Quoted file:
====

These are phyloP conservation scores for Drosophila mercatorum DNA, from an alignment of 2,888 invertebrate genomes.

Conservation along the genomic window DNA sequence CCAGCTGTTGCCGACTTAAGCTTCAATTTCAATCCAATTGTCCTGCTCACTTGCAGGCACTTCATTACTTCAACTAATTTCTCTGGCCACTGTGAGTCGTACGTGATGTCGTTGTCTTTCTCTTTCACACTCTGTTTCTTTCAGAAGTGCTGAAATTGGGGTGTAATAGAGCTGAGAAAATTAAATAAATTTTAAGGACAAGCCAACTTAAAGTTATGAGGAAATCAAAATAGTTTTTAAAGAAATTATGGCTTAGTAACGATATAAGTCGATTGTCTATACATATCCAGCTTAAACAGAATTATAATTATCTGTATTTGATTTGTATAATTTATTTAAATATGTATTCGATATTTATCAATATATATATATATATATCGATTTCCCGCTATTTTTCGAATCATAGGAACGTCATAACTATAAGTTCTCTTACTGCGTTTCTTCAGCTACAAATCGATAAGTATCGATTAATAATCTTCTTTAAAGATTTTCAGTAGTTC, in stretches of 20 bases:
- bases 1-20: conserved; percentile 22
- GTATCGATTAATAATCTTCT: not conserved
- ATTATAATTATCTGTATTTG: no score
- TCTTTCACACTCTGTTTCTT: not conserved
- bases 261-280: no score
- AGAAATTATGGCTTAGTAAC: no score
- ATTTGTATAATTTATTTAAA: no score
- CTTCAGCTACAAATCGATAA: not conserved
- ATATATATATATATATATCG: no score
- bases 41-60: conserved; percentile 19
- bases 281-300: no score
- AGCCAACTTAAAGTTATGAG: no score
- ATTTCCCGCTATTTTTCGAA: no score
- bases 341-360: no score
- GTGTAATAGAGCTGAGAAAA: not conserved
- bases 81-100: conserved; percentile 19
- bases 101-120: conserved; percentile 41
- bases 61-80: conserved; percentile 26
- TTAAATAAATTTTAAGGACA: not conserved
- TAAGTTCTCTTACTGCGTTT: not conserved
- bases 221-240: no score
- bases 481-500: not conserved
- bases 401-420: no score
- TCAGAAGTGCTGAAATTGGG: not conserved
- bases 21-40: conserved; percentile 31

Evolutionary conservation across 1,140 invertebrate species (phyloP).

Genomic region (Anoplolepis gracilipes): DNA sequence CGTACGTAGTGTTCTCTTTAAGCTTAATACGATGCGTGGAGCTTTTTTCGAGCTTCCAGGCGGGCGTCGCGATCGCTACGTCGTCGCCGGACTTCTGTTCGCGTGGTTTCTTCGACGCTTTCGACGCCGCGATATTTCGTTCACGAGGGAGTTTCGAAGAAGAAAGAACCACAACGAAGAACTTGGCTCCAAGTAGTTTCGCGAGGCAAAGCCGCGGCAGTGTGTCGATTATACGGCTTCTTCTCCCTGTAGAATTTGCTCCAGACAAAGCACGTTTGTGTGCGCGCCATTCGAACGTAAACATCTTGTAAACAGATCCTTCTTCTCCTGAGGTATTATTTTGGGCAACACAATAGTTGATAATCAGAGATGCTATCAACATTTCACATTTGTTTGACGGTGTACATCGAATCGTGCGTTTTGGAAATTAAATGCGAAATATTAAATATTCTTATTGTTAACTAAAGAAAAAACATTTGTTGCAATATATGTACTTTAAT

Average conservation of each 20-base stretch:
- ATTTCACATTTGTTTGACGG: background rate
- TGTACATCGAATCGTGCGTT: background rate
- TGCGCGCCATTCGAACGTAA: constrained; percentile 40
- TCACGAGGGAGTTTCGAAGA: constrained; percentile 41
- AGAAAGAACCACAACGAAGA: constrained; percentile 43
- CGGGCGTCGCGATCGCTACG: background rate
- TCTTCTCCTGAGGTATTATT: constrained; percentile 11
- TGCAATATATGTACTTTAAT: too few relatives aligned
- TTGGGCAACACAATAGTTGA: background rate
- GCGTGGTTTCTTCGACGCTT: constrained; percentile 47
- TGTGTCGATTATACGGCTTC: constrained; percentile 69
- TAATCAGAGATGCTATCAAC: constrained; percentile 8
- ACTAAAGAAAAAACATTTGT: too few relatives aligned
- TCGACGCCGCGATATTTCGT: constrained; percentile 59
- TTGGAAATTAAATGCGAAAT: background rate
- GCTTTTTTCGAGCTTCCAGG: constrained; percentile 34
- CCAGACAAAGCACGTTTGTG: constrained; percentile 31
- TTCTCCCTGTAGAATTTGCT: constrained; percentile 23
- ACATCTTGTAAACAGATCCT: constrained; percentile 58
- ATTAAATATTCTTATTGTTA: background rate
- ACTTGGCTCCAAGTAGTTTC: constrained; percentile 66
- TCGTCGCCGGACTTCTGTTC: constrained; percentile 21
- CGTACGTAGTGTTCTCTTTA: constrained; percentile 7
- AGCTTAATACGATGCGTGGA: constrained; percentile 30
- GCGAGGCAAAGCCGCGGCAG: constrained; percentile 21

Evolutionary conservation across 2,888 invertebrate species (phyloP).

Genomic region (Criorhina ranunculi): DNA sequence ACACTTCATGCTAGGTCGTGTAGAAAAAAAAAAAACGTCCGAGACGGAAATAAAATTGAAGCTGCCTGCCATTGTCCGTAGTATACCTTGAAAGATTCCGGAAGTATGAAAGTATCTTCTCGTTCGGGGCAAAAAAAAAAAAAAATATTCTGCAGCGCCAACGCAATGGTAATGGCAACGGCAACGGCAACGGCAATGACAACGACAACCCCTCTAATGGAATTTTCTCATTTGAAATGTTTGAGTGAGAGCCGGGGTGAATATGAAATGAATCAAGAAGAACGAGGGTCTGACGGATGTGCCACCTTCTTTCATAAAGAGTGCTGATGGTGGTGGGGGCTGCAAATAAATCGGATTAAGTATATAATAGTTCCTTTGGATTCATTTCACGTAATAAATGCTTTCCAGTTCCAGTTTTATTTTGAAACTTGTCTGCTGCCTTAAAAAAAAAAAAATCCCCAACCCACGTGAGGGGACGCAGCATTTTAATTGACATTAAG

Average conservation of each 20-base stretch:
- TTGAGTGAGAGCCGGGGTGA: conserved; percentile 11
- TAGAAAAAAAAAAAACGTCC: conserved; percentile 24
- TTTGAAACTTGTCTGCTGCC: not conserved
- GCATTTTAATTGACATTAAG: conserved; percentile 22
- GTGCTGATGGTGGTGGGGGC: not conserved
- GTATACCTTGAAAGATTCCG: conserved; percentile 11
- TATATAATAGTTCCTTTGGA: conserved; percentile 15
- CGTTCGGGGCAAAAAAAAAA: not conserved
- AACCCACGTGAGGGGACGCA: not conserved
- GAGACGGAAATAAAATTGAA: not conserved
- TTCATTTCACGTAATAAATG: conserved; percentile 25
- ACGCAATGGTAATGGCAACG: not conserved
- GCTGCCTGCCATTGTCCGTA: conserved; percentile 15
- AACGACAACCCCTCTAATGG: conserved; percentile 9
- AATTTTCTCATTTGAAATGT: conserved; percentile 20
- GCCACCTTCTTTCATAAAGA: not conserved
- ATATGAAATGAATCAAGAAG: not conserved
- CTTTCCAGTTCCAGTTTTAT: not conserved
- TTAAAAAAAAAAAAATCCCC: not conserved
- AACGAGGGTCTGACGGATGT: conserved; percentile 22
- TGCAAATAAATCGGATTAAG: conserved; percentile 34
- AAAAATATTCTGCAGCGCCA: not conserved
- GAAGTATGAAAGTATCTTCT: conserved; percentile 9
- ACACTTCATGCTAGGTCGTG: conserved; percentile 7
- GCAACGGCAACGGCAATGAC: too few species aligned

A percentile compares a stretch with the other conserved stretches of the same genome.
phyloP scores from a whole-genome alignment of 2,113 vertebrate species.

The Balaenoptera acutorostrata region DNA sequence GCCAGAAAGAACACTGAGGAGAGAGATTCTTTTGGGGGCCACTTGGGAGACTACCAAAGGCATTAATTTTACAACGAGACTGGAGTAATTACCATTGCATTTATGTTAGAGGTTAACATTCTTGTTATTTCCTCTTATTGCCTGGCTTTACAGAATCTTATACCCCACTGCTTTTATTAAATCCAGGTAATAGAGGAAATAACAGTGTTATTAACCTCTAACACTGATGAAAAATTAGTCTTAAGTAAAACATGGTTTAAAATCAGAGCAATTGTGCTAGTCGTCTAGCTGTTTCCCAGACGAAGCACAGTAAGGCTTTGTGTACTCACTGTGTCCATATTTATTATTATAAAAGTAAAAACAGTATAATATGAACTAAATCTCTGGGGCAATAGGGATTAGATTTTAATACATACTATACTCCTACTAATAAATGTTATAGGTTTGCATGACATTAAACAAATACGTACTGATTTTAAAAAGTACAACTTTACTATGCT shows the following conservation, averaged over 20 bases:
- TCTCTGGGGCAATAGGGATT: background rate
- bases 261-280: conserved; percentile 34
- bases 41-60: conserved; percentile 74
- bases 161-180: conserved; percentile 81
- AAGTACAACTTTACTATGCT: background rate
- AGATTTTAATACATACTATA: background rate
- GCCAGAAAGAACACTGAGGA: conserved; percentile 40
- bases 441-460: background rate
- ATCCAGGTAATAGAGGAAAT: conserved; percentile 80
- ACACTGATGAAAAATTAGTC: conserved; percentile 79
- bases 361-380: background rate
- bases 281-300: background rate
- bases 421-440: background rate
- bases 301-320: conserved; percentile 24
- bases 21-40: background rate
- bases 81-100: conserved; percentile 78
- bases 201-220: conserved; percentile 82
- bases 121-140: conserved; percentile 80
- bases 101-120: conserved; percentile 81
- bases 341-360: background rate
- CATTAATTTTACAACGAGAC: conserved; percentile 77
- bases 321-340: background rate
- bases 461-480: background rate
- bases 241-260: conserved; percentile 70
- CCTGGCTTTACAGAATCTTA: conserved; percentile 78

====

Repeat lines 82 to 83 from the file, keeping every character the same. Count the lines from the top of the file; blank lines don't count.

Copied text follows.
- ACACTTCATGCTAGGTCGTG: conserved; percentile 7
- GCAACGGCAACGGCAATGAC: too few species aligned